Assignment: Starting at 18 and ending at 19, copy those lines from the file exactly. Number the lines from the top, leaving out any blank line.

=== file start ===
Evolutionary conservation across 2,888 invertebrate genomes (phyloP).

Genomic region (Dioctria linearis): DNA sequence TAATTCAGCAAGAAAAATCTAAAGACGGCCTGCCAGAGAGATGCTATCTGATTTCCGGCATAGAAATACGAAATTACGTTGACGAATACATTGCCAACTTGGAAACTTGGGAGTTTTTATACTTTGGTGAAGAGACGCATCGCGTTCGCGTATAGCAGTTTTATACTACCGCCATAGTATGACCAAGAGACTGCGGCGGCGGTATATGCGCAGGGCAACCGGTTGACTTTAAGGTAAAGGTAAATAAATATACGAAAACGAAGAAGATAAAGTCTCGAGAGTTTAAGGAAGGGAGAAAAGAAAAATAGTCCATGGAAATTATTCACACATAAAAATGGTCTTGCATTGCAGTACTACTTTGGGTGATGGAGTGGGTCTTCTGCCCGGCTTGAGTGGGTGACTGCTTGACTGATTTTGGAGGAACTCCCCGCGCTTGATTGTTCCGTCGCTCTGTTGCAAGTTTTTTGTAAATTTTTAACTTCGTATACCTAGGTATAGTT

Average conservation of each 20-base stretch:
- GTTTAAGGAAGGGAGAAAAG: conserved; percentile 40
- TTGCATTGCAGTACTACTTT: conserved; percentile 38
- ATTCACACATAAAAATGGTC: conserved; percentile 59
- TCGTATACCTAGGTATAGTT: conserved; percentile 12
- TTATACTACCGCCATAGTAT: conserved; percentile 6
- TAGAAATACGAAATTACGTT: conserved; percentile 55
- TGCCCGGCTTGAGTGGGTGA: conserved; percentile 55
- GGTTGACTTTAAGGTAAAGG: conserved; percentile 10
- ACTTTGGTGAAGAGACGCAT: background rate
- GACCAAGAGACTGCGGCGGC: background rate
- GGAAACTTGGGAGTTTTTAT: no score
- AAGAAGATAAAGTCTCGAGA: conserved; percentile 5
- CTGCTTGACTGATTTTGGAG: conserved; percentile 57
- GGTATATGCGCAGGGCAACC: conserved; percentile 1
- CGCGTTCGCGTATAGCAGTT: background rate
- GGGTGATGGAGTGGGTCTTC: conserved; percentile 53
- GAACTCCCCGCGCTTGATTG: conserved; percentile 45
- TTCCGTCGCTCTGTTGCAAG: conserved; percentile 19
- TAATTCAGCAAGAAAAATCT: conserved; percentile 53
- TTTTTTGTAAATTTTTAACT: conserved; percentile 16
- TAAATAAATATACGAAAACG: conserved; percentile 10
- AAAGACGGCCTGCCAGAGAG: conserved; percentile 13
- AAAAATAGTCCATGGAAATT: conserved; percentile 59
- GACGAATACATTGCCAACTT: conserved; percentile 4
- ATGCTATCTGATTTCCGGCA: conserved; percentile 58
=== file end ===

- CGCGTTCGCGTATAGCAGTT: background rate
- GGGTGATGGAGTGGGTCTTC: conserved; percentile 53